Then I pulled my phone off my belt. The motion felt like an involuntary twitch of my hand. Anyone watching might have thought that I was checking a news site, but I knew that the screen came first; the choice of what to tap came after. I realized what I had done, looked at the rectangle of glass and plastic and stuck it back on the belt clip.

I thought, “This does not happen to me when I come here on Shabbat.”

I don’t use screens on Shabbat.

 

It has been such a short time since screens were bulky boxes that we only used at our desks. Then they got smaller and lighter. It is so convenient to be able to take a laptop anywhere—look at me! I can answer my boss while sitting on the porch—especially when the laptop shrank into a tablet and a phone.

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Entering the Land and Going Out into the World

Haim Watzman

008601-000014This dvar Torah is an English version of one that appears in this week’s issue of “Shabbat Shalom,” the weekly Torah portion sheet published by Oz VeShalom/Netivot Shalom. The Hebrew version can be found here . Its dedicated to the memory of my father and teacher Sanford “Whitey” Watzman, who left us one year ago in the month of Av.

The modern religious public grapples with any number of challenges that our forefathers were spared, and which Jews living in more closed communities seldom encounter. One of the most frequent of these is how to recite Birkat HaMazon, the grace after meals, when one leaves the religious community and goes out into the world. It can be a problem to find the appropriate moment to say this rather lengthy blessing without raising eyebrows or causing impatience among your companions. It’s a common dilemma when one eats with fellow-Jews who do not observe the mitzvah, and when one eats with people of other religions, such as those whose custom is to thank the Lord prior to the meal but not afterward. It is also a problem when one eats with people who do not believe there is anyone to give thanks to. In such situations, I can only agree with the king of Kuzar who asks his Jewish interlocutor if his faith’s system of blessings is not more trouble than they are worth. Is the mitzvah trying to tell us to simply avoid such multicultural encounters? Is that the best way to observe it?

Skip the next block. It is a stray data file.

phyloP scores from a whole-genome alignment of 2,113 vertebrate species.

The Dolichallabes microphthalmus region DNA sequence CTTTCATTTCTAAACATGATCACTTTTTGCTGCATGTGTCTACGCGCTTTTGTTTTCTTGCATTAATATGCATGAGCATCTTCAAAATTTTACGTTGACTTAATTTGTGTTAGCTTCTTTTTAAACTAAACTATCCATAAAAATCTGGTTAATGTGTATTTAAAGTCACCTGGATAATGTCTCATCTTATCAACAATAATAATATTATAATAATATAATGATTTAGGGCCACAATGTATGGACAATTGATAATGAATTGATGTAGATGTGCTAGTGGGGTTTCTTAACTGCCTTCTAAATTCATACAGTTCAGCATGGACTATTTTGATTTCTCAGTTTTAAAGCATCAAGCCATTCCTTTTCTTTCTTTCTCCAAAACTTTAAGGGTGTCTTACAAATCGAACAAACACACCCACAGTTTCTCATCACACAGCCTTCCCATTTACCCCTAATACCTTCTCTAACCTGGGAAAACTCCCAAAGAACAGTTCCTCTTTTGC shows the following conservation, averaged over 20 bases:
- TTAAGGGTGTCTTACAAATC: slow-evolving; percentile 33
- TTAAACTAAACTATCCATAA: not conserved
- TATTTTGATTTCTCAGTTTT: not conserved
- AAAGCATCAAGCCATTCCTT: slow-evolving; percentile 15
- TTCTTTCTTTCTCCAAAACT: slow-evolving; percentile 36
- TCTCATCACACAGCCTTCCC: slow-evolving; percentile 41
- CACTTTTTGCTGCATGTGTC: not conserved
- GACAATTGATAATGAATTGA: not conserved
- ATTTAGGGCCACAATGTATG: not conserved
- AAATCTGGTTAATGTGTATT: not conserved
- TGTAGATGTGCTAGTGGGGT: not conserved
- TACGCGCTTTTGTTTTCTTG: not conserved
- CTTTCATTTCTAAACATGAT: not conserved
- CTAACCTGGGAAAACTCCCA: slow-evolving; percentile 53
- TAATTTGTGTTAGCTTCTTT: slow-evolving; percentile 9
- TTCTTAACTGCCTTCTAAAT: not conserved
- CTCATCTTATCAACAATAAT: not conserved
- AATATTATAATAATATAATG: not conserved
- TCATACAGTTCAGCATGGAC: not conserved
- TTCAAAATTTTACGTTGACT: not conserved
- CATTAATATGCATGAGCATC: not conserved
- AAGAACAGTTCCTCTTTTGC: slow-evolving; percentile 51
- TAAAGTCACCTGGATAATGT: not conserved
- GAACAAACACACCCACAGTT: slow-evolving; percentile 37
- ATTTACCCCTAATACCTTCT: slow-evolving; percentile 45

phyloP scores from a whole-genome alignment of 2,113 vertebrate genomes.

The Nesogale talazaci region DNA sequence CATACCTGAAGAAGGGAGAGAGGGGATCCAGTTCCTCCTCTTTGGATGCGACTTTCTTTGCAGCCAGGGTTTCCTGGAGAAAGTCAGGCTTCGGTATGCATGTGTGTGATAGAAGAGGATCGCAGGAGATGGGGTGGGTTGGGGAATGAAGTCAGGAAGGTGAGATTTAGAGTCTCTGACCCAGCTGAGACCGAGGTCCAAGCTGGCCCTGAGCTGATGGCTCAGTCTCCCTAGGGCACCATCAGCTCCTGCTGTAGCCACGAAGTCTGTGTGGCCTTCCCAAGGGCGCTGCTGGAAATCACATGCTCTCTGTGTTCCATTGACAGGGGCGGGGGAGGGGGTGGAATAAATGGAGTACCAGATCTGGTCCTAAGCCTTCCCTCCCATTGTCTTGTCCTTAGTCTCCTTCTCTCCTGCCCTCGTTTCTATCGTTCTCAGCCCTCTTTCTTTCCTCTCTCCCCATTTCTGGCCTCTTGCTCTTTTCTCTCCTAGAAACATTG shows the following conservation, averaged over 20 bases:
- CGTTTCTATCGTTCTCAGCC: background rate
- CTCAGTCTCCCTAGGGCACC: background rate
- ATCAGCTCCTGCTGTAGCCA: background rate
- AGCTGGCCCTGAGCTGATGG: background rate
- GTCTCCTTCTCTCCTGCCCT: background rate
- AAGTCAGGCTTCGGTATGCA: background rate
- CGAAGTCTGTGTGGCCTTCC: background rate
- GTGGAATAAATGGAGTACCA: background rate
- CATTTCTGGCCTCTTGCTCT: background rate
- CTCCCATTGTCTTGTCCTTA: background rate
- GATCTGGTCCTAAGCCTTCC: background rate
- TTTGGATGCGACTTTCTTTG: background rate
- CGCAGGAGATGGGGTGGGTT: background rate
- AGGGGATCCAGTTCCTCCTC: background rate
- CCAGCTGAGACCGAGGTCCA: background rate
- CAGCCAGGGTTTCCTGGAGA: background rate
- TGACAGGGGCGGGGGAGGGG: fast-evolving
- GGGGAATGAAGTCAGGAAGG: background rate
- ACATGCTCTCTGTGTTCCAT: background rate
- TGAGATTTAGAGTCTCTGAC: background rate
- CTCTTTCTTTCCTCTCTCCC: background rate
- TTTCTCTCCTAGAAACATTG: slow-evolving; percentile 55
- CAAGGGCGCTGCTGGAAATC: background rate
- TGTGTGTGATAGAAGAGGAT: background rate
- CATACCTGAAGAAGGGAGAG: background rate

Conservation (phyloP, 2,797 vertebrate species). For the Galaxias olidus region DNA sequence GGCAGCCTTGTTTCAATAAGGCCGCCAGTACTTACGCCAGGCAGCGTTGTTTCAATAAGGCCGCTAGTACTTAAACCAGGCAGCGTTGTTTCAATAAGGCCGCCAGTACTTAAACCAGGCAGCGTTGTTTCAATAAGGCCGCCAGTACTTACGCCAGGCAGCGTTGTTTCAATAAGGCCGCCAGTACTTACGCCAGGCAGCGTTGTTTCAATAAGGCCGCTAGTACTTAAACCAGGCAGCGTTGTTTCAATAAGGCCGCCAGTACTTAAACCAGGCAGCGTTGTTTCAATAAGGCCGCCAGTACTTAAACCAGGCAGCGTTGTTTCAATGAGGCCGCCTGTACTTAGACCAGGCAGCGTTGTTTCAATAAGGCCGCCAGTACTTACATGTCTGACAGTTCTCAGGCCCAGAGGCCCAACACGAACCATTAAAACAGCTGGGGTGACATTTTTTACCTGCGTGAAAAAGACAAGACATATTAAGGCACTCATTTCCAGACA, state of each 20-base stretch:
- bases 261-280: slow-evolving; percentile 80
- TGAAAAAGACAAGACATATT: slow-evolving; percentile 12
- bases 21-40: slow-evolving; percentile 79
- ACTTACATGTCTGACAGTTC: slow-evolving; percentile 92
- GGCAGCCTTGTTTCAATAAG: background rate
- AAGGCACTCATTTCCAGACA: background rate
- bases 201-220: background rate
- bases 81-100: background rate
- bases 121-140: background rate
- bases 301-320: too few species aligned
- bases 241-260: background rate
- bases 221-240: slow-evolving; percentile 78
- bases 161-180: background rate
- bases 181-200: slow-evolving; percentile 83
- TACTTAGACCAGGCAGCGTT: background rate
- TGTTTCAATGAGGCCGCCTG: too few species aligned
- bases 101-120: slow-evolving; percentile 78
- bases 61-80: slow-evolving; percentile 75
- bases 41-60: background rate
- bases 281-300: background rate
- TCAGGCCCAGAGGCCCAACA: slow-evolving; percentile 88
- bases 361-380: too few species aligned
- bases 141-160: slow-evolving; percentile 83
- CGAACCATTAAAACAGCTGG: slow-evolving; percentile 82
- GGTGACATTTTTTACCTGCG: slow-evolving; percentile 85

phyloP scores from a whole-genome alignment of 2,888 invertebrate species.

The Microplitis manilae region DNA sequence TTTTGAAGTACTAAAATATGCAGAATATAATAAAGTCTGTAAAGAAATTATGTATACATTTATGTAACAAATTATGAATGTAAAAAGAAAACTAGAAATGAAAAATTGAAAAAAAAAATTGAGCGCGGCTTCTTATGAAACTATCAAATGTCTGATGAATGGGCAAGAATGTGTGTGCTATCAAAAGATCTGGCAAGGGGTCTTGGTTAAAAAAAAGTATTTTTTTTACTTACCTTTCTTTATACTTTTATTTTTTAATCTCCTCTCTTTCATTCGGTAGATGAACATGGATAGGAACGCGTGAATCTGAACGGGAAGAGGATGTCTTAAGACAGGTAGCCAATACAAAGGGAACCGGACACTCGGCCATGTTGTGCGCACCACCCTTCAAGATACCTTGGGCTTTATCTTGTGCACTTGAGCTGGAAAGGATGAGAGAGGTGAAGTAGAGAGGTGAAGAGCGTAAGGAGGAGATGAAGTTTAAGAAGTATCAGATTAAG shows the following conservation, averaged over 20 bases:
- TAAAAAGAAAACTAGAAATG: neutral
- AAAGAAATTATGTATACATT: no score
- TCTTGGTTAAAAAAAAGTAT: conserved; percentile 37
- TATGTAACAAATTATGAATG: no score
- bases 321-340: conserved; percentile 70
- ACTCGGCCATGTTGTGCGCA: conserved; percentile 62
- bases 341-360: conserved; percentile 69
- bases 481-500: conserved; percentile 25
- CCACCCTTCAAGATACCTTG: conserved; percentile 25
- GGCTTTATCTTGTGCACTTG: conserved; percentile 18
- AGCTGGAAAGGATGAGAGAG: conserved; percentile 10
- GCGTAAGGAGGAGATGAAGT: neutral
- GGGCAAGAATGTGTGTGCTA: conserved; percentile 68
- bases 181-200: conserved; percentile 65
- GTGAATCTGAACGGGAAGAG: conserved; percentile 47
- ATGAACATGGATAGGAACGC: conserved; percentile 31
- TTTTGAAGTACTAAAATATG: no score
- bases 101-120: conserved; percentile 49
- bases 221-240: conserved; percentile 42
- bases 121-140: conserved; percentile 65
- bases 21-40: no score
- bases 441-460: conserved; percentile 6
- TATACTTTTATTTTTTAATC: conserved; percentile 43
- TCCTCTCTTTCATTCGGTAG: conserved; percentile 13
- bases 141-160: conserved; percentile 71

It is polite to say thank you, but if that is all Birkat HaMazonis about, why does it have to be so long? Why isn’t it enough to express gratitude in one’s heart? Furthermore, set blessings, like set prayers, easily become reflexive rote recitations. On a day-to-day basis, even if one wants to keep it fully, Birkat HaMazonis not an easy task—that is, it is so simple both to say its words and mean what it means. Blessings, like prayers, are meant to be “the Temple service of the heart,” and as such are supposed to demand thought and introspection. But when your head is full of other thoughts it easily becomes mechanical.

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Next Summer’s War — “Necessary Stories” from The Jerusalem Report

Haim Watzman

The Jerusalem winter that kept coming back had finally come to an end, or perhaps it was just taking another break. Whatever the case, the clouds had gone from dark and low to scattered and high, the wind had slowed from gale force to tickle, and the temperature had risen from ski gear to light jacket. It was the first Shabbat in weeks that you could go out without an umbrella. Ori and Dudi had gone to play with friends, so Ronen and Gali grabbed the opportunity.

illustration by Avi Katz
illustration by Avi Katz
“Let’s go to the Tayelet,” Ronen suggested.

“It’s too cold,” Gali objected. She was half-reclining on their couch, being kicked from inside.

“But it’s warm today!”

“It’s still cold.”

“We haven’t been there for months.”

“No one goes there anymore. It’s like a ghost town. It gives me the creeps.”

“Well, then,” Ronen asked, “where should we go?”

“You know I hate making decisions.” She took Ronen’s extended hand and allowed herself to be pulled up slowly, so that she could keep her balance. “Why can’t you make up your mind?”

Since they had been married for nearly eight years, nothing in the previous exchange really meant anything.